THE 80th anniversary, to the actual day, of the British premier of Schumann’s Violin Concerto in D Minor was marked in fitting style by Russian violinist Alina Ibragimova, performing with Royal Northern Sinfonia, at Sage Gatesehead.

One of Schumann’s last works, written in just 13 days, the concerto had been all but lost to the world for eight decades, before being “rediscovered” by a violinist who claims to have been spiritually guided to the score following a séance.

Ibragimova made a compelling case for this much-neglected work, with strong muscular chords laying out its majesty and full range of moods.

The slow movement had a fragile intimacy that was utterly absorbing. There was one heart-stopping moment when one of her instrument’s pegs appeared to have loosened. As quick as flash, she hunched over and deftly tightened it, before seamlessly carrying on without missing so much as a beat.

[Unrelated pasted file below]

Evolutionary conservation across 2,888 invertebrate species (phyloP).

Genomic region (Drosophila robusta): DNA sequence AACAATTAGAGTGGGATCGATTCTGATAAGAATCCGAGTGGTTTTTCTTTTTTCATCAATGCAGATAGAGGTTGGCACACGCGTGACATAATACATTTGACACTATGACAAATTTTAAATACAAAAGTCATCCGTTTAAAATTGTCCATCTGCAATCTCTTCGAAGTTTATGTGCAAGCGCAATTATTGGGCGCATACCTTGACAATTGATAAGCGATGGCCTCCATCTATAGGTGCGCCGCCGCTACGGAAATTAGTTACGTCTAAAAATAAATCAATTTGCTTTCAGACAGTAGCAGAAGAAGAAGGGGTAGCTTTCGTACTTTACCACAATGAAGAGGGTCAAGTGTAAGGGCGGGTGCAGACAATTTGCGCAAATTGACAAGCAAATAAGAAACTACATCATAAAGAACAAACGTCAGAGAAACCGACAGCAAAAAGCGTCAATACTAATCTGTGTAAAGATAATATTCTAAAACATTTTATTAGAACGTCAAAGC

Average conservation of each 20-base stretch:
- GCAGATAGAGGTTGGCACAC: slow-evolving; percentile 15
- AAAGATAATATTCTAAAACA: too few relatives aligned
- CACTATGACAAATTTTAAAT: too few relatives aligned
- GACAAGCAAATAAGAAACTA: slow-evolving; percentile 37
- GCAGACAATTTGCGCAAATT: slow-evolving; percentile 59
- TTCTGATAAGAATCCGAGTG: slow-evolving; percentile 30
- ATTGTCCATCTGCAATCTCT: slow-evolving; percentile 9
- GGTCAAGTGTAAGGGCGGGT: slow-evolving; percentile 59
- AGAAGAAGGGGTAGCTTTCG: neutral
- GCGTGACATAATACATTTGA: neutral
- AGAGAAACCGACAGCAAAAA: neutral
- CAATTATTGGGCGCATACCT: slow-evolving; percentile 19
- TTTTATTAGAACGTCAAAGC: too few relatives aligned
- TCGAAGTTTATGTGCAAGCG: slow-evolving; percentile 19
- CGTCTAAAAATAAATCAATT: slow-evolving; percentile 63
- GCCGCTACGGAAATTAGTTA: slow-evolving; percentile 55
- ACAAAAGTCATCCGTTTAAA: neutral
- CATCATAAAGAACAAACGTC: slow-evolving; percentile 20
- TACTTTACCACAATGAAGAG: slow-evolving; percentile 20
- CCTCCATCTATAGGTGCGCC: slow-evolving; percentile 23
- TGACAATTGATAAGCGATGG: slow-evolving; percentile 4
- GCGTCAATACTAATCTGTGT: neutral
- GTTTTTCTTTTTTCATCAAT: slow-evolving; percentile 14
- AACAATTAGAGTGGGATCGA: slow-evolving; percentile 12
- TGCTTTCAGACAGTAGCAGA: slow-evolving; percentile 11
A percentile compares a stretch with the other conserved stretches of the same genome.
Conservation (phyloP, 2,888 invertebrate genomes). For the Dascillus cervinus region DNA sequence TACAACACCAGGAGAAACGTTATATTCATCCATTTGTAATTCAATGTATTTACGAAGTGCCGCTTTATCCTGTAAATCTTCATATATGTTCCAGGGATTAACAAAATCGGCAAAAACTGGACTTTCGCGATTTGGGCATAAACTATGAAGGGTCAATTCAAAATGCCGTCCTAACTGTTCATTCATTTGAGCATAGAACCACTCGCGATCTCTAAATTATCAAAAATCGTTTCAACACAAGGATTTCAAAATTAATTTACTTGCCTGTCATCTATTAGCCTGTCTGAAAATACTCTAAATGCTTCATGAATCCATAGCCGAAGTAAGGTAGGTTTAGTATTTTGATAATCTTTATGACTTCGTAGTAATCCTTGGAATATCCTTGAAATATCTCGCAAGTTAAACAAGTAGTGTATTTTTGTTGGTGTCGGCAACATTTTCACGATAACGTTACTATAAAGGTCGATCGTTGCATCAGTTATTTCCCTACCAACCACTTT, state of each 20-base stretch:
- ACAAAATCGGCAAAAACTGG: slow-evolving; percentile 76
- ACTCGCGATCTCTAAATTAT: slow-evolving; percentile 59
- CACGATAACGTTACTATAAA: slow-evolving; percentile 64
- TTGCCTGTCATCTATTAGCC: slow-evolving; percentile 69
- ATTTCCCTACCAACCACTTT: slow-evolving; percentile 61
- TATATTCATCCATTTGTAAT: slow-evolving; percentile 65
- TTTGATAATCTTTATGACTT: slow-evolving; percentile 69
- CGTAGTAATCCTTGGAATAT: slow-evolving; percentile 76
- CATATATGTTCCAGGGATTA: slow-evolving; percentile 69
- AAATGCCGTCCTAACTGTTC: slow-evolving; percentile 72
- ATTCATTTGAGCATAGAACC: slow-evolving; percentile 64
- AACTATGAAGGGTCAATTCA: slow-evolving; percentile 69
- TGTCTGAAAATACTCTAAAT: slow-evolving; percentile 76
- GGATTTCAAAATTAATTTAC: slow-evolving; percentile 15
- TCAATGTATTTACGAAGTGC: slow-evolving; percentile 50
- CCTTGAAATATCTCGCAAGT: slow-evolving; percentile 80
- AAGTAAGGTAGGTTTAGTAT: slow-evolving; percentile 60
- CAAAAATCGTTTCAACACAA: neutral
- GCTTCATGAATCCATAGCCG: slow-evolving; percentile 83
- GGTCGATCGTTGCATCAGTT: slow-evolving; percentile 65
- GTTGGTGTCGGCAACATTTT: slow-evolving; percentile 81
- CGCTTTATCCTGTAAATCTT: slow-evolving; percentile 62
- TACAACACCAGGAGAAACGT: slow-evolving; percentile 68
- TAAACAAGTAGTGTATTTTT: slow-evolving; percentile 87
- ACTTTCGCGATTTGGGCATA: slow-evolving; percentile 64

The orchestra relished the dance-like exchange of the final movement, as conductor Clemens Schuldt spurred them on.

The programme included JC Bach’s Symphony in G minor. Its tempestuous opening and closing movements were dispatched with vigour, while the expansive slow movement had a lovely lilt.

Music from Estonian composer Arvo Part came in the shape of his wittily titled If Bach had been a Beekeeper. Humming strings vividly conveyed a swarming hive.

The concert concluded with Mendelssohn’s Symphony 5 ‘Reformation’ .

Schuldt injected a sense of urgency, and with nimble turns of phrase and shaped a superb rendering of Luther’s chorale ‘Ein feste Burg ist unser Gott’.